New York Health Authorities Alert Public to Lethal African Disease Risk

The number of Monkeypox cases, previously known as monkeypox, has seen a significant rise in New York City starting in October, as highlighted by the city Department of Health and Mental Hygiene. The department, in a recent health advisory, noted a particularly sharp increase with January recording a high of 51 cases.

From October last year to mid-April, the city recorded an average of 36 cases each month. This is a substantial increase compared to the earlier part of 2023, during which monthly cases ranged from two to 20. Between October and April 15, a total of 256 cases were reported. Fortunately, the majority of these cases were mild, with only 10 individuals needing hospitalization.

Demographically, the outbreak has predominantly affected Black or Hispanic men aged between 25 and 44, particularly those who have sex with men. Furthermore, a significant portion of those infected, approximately 73%, either had not been vaccinated against Monkeypox or had only received one dose of the vaccine.

Mpox spreads through close skin-to-skin contact and the exchange of bodily fluids from infected individuals.

The virus can manifest as a rash that appears on the hands, feet, chest, face, mouth, or near the genitals and can also be transmitted from animals to humans, according to information from the Centers for Disease Control and Prevention.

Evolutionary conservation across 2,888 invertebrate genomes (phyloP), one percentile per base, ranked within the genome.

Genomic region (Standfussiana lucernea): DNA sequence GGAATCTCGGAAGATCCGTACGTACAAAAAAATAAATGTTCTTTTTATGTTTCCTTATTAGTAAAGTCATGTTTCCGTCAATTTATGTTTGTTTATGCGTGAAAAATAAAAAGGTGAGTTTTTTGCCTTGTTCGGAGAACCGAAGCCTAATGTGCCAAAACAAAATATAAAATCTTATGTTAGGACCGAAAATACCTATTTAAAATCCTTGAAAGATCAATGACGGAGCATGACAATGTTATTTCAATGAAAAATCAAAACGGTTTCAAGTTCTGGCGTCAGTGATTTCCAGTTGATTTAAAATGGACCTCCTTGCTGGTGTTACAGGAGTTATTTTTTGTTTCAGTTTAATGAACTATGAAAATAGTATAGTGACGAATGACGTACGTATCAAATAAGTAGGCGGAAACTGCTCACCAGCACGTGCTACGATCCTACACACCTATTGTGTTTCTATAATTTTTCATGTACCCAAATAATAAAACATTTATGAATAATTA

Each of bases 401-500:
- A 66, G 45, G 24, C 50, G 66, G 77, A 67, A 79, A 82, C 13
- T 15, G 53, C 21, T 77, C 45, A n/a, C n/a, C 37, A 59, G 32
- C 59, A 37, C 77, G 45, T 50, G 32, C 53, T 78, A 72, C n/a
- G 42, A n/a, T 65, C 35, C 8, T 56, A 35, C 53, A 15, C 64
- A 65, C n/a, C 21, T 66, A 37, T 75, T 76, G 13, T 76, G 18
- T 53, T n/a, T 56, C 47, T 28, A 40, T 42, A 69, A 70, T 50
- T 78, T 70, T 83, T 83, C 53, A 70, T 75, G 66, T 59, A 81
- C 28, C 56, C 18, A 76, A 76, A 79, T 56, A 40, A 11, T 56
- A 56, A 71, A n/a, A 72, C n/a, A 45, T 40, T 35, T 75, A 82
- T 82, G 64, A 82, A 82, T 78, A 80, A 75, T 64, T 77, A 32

The recent uptick in cases represents a decrease from the global surge in 2022, which prompted the United States to declare a health emergency. During that period, over 31,000 Americans contracted Monkeypox, and there were 55 fatalities.

The health advisory also highlighted concerns about the potential introduction of the more virulent Clade I subtype of the virus into the U.S., especially following a recent outbreak in the Democratic Republic of the Congo. The threat is particularly noted in the context of international travel.

Globally, the World Health Organization reported that there were 95,226 laboratory-confirmed cases of Monkeypox, including 185 deaths, from January 1, 2022, through March 31, 2023. This data, published in a WHO report on April 30, underscores the ongoing challenge the virus poses to global health systems.

The city’s health department continues to monitor the situation closely, urging healthcare providers and the public to stay vigilant and follow recommended preventive measures.

The advisory stresses the importance of vaccination as a critical tool in controlling the spread of Monkeypox, particularly among high-risk populations.

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